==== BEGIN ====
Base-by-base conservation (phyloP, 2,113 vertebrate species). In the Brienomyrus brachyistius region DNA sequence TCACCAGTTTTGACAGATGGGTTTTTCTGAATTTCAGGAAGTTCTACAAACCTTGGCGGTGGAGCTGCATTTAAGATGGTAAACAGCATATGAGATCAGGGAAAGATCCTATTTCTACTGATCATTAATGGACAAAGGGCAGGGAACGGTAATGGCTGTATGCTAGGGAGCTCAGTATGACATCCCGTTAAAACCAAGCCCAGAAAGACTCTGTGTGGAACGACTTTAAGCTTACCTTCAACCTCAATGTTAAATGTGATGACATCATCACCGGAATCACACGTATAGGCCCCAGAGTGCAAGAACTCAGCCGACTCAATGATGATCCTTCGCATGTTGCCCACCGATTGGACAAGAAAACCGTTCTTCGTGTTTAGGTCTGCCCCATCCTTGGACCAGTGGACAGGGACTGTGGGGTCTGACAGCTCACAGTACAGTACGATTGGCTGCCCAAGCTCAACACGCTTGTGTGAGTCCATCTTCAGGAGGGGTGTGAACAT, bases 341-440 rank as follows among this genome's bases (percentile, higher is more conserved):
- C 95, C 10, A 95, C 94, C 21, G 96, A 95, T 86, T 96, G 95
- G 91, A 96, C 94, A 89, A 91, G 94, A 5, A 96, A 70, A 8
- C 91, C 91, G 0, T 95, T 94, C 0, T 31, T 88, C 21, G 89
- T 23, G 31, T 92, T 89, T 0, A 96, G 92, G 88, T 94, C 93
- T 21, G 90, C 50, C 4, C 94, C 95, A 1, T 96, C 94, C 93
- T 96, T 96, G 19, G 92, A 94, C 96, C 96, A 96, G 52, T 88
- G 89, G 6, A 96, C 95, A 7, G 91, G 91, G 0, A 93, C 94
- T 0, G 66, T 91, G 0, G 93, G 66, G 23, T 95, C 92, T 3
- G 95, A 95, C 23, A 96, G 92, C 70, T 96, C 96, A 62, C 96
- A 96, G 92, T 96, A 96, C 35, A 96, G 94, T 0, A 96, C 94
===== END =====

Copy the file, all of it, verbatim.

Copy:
Base-by-base conservation (phyloP, 2,113 vertebrate species). In the Brienomyrus brachyistius region DNA sequence TCACCAGTTTTGACAGATGGGTTTTTCTGAATTTCAGGAAGTTCTACAAACCTTGGCGGTGGAGCTGCATTTAAGATGGTAAACAGCATATGAGATCAGGGAAAGATCCTATTTCTACTGATCATTAATGGACAAAGGGCAGGGAACGGTAATGGCTGTATGCTAGGGAGCTCAGTATGACATCCCGTTAAAACCAAGCCCAGAAAGACTCTGTGTGGAACGACTTTAAGCTTACCTTCAACCTCAATGTTAAATGTGATGACATCATCACCGGAATCACACGTATAGGCCCCAGAGTGCAAGAACTCAGCCGACTCAATGATGATCCTTCGCATGTTGCCCACCGATTGGACAAGAAAACCGTTCTTCGTGTTTAGGTCTGCCCCATCCTTGGACCAGTGGACAGGGACTGTGGGGTCTGACAGCTCACAGTACAGTACGATTGGCTGCCCAAGCTCAACACGCTTGTGTGAGTCCATCTTCAGGAGGGGTGTGAACAT, bases 341-440 rank as follows among this genome's bases (percentile, higher is more conserved):
- C 95, C 10, A 95, C 94, C 21, G 96, A 95, T 86, T 96, G 95
- G 91, A 96, C 94, A 89, A 91, G 94, A 5, A 96, A 70, A 8
- C 91, C 91, G 0, T 95, T 94, C 0, T 31, T 88, C 21, G 89
- T 23, G 31, T 92, T 89, T 0, A 96, G 92, G 88, T 94, C 93
- T 21, G 90, C 50, C 4, C 94, C 95, A 1, T 96, C 94, C 93
- T 96, T 96, G 19, G 92, A 94, C 96, C 96, A 96, G 52, T 88
- G 89, G 6, A 96, C 95, A 7, G 91, G 91, G 0, A 93, C 94
- T 0, G 66, T 91, G 0, G 93, G 66, G 23, T 95, C 92, T 3
- G 95, A 95, C 23, A 96, G 92, C 70, T 96, C 96, A 62, C 96
- A 96, G 92, T 96, A 96, C 35, A 96, G 94, T 0, A 96, C 94